Southey says his effort has been directed at shifting away from the current system in which physicians are paid by government, but are not accountable to government—the public payment/private practice model that has been the dominant paradigm in Canada since the introduction of Medicare.
Capitation payment helped facilitate efficiencies
Dorval Medical was among the first in Ontario to operate on a capitation model—in which payment is based on the number of enrolled patients, not the number of insured services provided. “That got the ball rolling and allowed us to start exploring efficiencies,” says Southey.
The process of transforming the practice was initially disruptive, acknowledges Southey. “I am working in the face of what is economically logical,” he says, laughing. (Southey describes the clinic’s transformation and the rationale behind it in a 125-page document titled The Dorval Model, an Accountable, Performance-Oriented Model for Primary Care.)
For one thing, a key principle behind the clinic’s model is that individual health care providers operate as a group, sharing responsibility, and working to common objectives. As well, physicians share the revenue. “We lost three doctors who did not feel comfortable with that model,” says Southey.
But he’s adamant that measuring the quality of care in a group context is beneficial. “There’s safety for being human within a group— a person who perhaps isn’t performing up to standard can safely improve because they work with people they know and rely on in a trusting relationship. So that is a very positive force for improvement without any threat.” Each month, the clinic produces a report card for each physician and for the practice as a whole.
Knowing how well you are doing
The clinic’s approach appealed so much to newly minted physician Lennox Mirander that he joined the clinic practice just over a year ago. Mirander, 34, was a research scientist before he went to medical school and he appreciates the detailed feedback that’s provided.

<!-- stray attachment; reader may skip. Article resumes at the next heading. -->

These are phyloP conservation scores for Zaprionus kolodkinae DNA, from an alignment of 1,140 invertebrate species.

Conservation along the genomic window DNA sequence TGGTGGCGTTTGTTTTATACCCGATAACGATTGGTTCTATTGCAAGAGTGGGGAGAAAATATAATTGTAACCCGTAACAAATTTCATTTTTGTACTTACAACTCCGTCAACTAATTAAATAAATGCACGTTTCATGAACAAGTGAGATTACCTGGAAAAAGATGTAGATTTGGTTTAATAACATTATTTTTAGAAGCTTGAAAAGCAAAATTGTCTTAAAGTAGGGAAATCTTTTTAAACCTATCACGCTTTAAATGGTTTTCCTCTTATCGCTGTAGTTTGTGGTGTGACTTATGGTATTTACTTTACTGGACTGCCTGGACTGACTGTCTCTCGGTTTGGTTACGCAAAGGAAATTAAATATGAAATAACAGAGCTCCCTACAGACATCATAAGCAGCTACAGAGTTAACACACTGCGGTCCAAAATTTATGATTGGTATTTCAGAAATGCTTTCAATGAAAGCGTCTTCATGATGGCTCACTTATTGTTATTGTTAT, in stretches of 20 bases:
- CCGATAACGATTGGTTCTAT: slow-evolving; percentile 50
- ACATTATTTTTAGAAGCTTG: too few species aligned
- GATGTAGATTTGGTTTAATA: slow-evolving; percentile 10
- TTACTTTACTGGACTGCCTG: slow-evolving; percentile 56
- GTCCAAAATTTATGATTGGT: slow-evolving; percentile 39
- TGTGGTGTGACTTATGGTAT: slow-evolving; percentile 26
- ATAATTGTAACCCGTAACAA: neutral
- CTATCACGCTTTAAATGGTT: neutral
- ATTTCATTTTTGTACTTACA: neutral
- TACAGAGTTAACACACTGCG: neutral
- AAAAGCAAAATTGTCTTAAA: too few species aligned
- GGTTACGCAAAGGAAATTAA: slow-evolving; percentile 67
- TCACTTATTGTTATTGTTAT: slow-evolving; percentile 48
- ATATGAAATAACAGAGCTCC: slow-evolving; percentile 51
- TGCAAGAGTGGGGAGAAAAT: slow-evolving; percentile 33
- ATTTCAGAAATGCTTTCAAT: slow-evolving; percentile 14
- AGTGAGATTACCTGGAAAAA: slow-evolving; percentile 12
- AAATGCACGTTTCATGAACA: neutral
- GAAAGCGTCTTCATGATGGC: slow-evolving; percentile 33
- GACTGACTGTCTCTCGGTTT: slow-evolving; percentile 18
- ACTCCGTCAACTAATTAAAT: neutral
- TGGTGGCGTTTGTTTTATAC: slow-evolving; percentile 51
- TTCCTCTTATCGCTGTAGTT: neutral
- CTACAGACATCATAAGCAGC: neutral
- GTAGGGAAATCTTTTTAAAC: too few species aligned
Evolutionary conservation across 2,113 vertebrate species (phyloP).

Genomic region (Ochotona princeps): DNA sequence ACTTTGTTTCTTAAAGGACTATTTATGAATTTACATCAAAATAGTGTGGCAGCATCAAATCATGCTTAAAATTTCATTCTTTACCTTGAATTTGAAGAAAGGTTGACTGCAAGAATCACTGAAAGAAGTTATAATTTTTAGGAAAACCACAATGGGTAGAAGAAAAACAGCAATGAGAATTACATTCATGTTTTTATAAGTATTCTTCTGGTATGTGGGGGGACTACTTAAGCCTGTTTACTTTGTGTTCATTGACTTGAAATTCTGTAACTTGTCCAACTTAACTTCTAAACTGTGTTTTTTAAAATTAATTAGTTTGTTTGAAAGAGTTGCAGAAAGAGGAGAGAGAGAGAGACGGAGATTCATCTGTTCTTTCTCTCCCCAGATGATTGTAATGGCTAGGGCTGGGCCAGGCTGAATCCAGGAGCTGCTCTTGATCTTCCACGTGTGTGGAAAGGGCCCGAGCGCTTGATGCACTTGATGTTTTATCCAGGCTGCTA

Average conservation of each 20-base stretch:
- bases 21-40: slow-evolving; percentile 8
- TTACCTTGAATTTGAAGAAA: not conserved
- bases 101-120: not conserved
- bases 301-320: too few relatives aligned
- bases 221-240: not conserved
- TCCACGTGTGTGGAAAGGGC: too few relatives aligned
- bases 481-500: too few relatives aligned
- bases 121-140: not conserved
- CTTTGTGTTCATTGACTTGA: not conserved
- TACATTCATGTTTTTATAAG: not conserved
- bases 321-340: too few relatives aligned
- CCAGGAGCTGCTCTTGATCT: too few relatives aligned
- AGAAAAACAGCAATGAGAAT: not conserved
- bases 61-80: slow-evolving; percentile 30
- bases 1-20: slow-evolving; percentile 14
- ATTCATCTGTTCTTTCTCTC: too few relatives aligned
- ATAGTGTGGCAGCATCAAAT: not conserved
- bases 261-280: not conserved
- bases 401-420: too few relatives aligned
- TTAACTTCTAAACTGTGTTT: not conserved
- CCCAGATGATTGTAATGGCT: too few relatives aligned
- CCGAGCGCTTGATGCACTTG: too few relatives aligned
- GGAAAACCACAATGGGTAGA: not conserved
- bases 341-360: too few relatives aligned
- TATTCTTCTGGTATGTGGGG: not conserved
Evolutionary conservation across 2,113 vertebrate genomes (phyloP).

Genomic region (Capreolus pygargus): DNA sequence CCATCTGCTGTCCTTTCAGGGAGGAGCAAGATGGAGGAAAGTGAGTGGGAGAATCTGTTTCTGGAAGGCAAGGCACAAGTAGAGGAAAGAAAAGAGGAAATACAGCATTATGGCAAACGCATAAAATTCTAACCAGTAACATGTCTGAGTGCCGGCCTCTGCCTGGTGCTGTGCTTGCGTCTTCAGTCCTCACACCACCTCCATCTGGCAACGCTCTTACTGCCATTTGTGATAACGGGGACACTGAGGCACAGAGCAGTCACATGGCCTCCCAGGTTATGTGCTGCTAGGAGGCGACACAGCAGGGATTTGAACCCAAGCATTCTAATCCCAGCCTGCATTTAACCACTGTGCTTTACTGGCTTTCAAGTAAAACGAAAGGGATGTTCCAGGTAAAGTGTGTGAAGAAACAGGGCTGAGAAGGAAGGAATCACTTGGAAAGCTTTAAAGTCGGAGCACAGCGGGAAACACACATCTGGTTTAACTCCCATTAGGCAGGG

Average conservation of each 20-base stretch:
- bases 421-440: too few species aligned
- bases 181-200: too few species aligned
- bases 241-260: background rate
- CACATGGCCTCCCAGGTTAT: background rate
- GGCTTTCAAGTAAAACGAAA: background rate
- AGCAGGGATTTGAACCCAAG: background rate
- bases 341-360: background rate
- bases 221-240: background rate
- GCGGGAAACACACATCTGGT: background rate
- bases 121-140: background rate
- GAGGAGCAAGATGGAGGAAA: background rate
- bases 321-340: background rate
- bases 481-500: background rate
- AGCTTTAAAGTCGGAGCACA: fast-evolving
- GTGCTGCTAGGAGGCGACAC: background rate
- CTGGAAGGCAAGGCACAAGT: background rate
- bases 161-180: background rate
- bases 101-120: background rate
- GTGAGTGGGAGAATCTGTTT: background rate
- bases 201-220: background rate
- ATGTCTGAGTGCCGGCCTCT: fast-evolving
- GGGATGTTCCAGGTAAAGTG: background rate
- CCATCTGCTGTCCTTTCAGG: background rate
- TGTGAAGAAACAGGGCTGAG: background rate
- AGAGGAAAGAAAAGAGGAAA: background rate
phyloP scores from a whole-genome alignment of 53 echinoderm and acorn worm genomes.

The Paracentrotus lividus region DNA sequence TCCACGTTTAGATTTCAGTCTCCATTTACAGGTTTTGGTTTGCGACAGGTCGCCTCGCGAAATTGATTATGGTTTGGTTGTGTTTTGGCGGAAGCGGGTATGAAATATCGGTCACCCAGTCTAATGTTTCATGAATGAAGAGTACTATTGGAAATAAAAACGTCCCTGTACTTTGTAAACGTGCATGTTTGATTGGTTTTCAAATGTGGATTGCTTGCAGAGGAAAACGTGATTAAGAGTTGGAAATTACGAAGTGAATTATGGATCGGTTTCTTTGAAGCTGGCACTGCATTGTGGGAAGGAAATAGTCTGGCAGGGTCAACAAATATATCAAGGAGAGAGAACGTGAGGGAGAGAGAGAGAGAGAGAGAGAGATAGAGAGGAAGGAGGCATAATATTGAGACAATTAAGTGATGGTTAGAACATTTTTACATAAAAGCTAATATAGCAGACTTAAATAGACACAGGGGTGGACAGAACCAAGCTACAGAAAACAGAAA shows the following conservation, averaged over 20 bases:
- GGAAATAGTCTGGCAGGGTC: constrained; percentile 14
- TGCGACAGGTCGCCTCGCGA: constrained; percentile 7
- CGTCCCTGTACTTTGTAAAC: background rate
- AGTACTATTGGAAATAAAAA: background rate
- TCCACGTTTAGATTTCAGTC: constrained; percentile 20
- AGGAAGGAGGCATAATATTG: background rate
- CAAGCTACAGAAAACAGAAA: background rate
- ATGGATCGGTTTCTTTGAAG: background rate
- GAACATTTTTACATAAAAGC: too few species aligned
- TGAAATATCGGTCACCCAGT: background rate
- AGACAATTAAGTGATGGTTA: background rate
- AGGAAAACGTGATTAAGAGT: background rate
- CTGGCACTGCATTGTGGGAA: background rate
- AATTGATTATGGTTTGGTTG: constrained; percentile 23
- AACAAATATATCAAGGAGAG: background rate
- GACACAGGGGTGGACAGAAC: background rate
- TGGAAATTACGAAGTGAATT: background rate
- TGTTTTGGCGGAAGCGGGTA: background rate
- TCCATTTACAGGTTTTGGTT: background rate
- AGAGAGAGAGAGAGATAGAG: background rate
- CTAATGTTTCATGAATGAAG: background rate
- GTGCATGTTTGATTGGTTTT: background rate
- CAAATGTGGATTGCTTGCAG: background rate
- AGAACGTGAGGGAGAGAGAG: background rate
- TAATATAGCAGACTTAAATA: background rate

“There is internal policing that takes place where we look at access of patients to each physician and our ability to hit goals in terms of prevention for our patients, monitoring diabetes and hypertension and vaccination for children,” he says. “If we don’t have something like that in place, how can you possibly know how well you are doing and where you need to improve?”
Mirander also likes the fact that the model allows him the time to follow his patients in hospital, and to care for patients in long-term care facilities. “I’ve done lots of locums, and there aren’t too many models that allow you to do these things, because they are so committed to sheer volume in clinic that you don’t have ability or time.”
The medical practice’s costs are about $315 a year for each patient and Southey writes in his document that $400 is the comparable amount at other comprehensive primary care practices.
Also vital to the Dorval Model is the maintenance of a comprehensive patient medical record. Southey is working on creating a secure portal so that patients can access their medical record wherever they are.
Dorval Medical’s surveys of patients indicate a very high level of patient satisfaction. In comparison, there’s evidence that, overall, the Ontario public does not feel all that well served by their primary care providers. More than 30 per cent of patients don’t believe their medical care is coordinated, and 25 per cent report that they don’t get to ask enough questions of their primary care providers, according to HQO’s 2012 report.
The Ontario Ministry of Health and Long-Term Care is reviewing the Dorval Model and welcomes suggestions on ways to “develop a more responsive and sustainable primary care sector,” ministry spokesperson Tori Gass wrote in an email. Southey would love to see other primary care clinics adopt his model to establish that it can be widely implemented.